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|Case Number:||Miscellaneous Criminal Application 7 of 2016|
|Parties:||Justus Cheruiyot Chumba v Republic|
|Date Delivered:||05 Dec 2016|
|Court:||High Court at Kericho|
|Citation:||Justus Cheruiyot Chumba v Republic  eKLR|
Factors to be considered when Court Records are missing in a Criminal Appeal
Justus Cheruiyot Chumba v Republic
High Court of Kenya at Kericho
Misc. Criminal Application No 7 of 2016
December 5, 2016
M Ngugi J
Reported by Phoebe Ida Ayaya
Criminal Procedure – acquittal - lost court records - whether an acquittal would follow as a matter of course for the Appellant where files and court records have disappeared - merit of appeal
Criminal Procedure - retrial – circumstances in which a court will consider a retrial – whether the High Court was the appropriate forum for raising the issues of the missing court records – whether appeal had merit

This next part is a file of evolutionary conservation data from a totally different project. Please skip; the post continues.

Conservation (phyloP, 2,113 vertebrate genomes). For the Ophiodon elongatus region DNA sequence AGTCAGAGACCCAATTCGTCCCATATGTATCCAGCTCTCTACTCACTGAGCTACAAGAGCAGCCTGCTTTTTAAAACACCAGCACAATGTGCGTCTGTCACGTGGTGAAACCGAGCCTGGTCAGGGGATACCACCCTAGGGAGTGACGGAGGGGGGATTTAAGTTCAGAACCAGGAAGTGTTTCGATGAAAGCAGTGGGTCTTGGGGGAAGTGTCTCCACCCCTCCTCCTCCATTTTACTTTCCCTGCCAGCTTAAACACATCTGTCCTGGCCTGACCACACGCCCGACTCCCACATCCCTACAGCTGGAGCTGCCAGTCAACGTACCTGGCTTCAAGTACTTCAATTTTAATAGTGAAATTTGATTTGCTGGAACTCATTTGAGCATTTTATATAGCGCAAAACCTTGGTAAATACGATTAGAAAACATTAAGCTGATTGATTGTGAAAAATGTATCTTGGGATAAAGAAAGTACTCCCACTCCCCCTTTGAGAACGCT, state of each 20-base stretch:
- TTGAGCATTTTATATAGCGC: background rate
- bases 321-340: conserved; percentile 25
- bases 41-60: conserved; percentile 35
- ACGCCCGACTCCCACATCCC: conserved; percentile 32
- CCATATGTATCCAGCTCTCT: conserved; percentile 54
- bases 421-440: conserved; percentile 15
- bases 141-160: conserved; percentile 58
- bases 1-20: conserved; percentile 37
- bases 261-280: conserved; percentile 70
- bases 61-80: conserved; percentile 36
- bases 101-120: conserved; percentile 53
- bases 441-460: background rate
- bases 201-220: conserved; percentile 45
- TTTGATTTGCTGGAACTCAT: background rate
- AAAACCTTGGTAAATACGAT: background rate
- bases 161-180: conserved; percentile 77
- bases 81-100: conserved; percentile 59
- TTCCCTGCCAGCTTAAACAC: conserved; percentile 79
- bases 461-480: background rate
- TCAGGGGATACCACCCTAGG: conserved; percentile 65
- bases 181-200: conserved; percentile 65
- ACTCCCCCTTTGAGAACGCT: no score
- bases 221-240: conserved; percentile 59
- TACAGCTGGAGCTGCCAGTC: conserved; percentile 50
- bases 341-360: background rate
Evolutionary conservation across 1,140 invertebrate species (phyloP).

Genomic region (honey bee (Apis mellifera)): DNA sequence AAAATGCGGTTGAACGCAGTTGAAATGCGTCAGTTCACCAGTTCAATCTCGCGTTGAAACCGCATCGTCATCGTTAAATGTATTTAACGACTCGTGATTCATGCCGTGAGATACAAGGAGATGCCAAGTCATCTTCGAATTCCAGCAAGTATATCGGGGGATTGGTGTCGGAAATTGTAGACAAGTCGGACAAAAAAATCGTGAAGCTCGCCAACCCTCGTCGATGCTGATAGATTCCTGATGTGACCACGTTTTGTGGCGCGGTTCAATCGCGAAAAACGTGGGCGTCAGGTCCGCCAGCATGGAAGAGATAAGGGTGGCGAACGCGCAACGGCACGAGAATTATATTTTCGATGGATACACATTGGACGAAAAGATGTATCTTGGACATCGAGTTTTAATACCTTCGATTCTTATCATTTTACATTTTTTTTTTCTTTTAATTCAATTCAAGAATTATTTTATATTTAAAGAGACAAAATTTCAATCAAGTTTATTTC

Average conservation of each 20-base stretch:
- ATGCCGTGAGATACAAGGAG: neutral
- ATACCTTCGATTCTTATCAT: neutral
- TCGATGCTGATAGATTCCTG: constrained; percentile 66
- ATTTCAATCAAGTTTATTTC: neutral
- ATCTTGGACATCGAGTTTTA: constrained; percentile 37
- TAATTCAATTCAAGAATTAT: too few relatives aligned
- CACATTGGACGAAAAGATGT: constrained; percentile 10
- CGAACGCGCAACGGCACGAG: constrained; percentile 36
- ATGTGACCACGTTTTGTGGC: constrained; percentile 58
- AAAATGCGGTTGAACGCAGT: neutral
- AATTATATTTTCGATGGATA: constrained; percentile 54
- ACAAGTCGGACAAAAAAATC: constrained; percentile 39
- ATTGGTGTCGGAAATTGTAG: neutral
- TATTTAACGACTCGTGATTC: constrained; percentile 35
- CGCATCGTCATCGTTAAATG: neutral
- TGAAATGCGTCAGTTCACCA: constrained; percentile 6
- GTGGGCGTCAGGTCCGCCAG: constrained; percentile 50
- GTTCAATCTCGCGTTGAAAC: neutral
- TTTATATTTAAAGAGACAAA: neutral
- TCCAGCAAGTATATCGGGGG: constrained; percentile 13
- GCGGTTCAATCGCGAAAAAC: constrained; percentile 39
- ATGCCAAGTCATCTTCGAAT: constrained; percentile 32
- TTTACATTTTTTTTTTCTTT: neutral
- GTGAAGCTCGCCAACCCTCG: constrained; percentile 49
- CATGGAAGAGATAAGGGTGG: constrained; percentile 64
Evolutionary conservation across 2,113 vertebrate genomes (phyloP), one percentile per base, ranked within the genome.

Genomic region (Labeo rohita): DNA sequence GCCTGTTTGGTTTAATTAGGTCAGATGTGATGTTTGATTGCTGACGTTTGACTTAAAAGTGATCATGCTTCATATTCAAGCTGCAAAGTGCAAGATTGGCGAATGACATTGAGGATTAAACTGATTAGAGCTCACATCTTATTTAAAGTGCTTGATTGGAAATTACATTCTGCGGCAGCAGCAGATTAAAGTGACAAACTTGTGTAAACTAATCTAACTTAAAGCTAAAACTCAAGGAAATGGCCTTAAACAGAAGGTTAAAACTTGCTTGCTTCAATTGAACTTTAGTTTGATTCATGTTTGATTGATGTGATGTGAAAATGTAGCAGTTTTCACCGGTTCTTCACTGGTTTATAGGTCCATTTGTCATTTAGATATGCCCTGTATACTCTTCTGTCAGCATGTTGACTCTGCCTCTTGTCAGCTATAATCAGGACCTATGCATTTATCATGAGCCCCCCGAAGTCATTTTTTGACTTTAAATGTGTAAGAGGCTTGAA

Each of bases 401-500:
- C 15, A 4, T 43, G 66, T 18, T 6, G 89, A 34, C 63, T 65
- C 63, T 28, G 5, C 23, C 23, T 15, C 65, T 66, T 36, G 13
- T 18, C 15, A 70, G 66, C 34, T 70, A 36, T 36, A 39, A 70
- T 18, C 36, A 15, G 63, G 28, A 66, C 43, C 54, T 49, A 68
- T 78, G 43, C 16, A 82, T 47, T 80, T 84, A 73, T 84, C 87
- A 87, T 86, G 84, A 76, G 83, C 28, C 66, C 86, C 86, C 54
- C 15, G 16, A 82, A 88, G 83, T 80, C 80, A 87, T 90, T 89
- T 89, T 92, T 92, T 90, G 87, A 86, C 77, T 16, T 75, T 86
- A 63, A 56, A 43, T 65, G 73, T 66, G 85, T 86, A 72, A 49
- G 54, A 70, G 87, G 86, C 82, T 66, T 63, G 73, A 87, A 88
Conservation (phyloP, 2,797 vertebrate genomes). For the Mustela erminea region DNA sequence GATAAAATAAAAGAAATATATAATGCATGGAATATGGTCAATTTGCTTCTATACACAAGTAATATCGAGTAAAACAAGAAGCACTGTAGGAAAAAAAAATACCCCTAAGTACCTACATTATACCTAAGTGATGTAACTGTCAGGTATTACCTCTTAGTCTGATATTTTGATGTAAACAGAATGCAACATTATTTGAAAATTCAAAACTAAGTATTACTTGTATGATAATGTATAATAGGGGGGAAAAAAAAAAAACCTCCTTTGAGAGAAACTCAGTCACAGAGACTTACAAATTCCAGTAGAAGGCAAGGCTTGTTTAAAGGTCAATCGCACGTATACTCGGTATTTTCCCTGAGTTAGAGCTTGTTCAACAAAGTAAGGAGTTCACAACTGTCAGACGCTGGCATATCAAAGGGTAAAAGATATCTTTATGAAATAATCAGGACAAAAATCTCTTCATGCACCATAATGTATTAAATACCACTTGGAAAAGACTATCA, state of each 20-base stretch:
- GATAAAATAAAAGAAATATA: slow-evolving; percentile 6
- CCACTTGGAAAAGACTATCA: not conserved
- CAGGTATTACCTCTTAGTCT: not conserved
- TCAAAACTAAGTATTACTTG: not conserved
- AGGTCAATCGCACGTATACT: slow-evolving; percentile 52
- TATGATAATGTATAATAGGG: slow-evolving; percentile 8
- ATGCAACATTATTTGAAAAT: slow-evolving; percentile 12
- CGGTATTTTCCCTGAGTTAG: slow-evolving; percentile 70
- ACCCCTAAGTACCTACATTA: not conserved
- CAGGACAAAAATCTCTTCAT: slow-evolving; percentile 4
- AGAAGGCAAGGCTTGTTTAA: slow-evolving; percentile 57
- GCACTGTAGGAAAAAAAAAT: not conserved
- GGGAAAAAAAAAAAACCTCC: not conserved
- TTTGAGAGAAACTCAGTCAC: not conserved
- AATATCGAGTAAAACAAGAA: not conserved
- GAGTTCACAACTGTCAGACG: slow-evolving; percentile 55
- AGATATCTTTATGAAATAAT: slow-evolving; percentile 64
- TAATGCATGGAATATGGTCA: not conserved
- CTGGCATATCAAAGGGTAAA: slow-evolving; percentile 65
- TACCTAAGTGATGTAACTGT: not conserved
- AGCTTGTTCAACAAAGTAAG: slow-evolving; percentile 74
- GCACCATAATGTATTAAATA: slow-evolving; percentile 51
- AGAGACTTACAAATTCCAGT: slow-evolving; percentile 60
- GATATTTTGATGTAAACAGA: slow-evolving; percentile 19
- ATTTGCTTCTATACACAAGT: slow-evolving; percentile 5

According to the Applicant, he was charged with the offence of robbery with violence contrary to section 296 (2) of the Penal Code in Kericho Criminal Case No. 1023 of 2002. He was tried and convicted on September 20, 2002 of the said offence and sentenced to death. He then lodged Criminal Appeal No. 56 of 2002 that was heard and dismissed by a two-judge bench of the High Court sitting in Nakuru on February 15, 2007. The Applicant stated that he then lodged his second appeal to the Court of Appeal on February 26, 2007 and filed a supplementary petition of appeal on October 13 2008